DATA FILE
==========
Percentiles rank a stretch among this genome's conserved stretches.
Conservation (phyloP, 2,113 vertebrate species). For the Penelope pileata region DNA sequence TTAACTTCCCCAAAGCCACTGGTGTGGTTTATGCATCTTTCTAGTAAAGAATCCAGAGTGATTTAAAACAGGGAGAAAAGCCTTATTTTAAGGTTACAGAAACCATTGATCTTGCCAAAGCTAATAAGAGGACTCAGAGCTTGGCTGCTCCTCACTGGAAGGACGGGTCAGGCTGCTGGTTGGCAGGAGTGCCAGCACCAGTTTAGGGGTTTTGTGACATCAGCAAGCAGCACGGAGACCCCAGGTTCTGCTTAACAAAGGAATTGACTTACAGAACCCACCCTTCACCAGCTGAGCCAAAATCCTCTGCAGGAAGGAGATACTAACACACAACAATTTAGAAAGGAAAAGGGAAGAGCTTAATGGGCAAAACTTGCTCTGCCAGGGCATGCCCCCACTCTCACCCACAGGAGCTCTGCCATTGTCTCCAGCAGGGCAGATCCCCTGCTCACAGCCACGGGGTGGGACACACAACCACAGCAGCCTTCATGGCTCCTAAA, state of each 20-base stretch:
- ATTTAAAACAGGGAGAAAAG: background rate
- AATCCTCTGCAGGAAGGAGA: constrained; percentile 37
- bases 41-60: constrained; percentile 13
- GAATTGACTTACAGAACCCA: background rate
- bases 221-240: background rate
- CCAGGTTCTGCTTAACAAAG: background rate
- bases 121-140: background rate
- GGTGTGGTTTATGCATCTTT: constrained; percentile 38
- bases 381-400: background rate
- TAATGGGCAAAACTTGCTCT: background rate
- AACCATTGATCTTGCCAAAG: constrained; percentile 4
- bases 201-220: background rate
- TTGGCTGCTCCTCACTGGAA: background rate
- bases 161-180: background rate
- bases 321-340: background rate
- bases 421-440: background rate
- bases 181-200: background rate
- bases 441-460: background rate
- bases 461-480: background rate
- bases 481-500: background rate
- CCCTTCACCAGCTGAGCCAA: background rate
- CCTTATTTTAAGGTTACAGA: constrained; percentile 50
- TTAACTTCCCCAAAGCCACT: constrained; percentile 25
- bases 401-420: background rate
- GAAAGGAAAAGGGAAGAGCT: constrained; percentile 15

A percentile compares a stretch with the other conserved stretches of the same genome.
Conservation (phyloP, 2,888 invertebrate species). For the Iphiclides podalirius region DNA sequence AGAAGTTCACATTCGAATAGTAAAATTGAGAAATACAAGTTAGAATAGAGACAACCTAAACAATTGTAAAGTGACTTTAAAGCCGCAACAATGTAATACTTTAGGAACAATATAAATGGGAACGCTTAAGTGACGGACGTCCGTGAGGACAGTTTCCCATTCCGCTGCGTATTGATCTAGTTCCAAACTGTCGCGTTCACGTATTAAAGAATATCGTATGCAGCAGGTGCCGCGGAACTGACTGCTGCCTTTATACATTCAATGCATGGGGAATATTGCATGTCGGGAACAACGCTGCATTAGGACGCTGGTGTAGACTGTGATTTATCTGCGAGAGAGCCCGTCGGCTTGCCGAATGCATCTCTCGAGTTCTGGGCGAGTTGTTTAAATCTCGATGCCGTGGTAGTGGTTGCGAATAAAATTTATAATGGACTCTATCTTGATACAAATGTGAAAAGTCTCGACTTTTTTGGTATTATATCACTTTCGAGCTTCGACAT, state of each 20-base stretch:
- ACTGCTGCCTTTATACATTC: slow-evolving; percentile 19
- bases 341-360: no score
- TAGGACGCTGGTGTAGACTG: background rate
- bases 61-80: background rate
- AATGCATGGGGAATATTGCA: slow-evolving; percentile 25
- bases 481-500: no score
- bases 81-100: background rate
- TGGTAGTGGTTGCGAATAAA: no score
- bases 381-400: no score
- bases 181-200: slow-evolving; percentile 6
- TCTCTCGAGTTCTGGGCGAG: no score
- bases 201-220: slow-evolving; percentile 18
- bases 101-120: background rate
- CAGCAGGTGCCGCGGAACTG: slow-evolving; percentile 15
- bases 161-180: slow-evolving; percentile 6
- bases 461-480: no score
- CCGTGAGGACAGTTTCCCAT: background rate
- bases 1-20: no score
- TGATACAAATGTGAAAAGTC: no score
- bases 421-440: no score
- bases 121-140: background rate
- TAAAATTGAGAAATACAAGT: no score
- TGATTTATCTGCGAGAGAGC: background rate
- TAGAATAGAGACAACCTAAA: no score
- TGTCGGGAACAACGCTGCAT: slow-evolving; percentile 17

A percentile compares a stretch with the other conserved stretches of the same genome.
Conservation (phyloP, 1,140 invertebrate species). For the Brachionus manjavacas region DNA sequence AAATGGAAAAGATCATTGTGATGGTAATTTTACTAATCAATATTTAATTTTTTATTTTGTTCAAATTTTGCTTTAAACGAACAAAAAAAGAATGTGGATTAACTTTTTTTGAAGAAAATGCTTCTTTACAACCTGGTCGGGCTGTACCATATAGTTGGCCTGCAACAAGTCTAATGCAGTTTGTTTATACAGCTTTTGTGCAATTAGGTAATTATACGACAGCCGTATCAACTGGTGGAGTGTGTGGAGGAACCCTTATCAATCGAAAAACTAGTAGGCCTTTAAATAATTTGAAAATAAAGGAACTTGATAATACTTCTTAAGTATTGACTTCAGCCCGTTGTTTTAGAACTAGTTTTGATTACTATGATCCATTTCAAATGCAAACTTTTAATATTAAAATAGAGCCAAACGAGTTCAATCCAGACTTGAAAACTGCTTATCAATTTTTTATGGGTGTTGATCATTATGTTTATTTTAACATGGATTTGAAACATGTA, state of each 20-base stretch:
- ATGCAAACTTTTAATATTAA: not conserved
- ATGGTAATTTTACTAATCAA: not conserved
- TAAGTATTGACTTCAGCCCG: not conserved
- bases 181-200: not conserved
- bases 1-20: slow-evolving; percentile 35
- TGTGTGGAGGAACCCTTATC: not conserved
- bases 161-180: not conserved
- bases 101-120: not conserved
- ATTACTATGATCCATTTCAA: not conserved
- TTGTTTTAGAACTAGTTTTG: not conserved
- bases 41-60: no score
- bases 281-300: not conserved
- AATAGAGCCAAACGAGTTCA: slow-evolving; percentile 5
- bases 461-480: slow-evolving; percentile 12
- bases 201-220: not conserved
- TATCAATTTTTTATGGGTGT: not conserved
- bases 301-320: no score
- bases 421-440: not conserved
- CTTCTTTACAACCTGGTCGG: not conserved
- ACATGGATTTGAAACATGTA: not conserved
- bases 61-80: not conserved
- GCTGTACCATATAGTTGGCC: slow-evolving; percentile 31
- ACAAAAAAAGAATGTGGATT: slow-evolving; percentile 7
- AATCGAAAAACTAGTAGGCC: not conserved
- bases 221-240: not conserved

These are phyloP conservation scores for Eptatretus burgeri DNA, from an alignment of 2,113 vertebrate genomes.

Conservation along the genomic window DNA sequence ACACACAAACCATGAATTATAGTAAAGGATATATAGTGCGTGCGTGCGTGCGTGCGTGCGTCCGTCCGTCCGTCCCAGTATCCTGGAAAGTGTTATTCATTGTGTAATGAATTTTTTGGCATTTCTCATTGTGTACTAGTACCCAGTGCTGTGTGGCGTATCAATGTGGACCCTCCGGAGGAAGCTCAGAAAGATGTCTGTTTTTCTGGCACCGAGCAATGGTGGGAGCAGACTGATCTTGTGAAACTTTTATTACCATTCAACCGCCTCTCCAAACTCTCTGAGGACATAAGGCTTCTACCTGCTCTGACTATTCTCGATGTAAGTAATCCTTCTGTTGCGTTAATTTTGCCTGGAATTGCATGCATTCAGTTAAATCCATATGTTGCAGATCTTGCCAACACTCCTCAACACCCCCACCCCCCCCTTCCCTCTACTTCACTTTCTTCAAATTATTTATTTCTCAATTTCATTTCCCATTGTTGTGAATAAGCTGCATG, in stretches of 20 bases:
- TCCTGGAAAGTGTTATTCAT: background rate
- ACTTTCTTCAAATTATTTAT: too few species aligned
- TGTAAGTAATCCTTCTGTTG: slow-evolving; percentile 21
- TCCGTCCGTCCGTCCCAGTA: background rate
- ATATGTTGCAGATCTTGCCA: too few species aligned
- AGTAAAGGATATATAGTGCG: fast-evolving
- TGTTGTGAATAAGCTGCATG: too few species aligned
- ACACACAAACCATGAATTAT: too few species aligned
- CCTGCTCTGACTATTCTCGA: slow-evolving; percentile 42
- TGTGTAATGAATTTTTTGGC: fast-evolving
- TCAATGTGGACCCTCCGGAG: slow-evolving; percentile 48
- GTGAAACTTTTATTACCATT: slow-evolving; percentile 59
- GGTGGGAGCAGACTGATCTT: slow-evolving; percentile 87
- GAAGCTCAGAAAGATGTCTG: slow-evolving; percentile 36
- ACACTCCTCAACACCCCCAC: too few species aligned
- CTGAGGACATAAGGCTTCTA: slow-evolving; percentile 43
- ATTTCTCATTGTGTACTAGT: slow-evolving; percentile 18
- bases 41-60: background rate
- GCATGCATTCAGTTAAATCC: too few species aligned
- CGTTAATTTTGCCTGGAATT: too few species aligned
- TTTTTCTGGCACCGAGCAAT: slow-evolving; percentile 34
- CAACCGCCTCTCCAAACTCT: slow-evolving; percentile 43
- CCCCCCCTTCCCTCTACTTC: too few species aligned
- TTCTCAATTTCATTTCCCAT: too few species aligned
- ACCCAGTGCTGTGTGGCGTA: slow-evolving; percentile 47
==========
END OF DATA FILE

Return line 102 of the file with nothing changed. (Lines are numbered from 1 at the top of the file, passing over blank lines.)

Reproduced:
- GCATGCATTCAGTTAAATCC: too few species aligned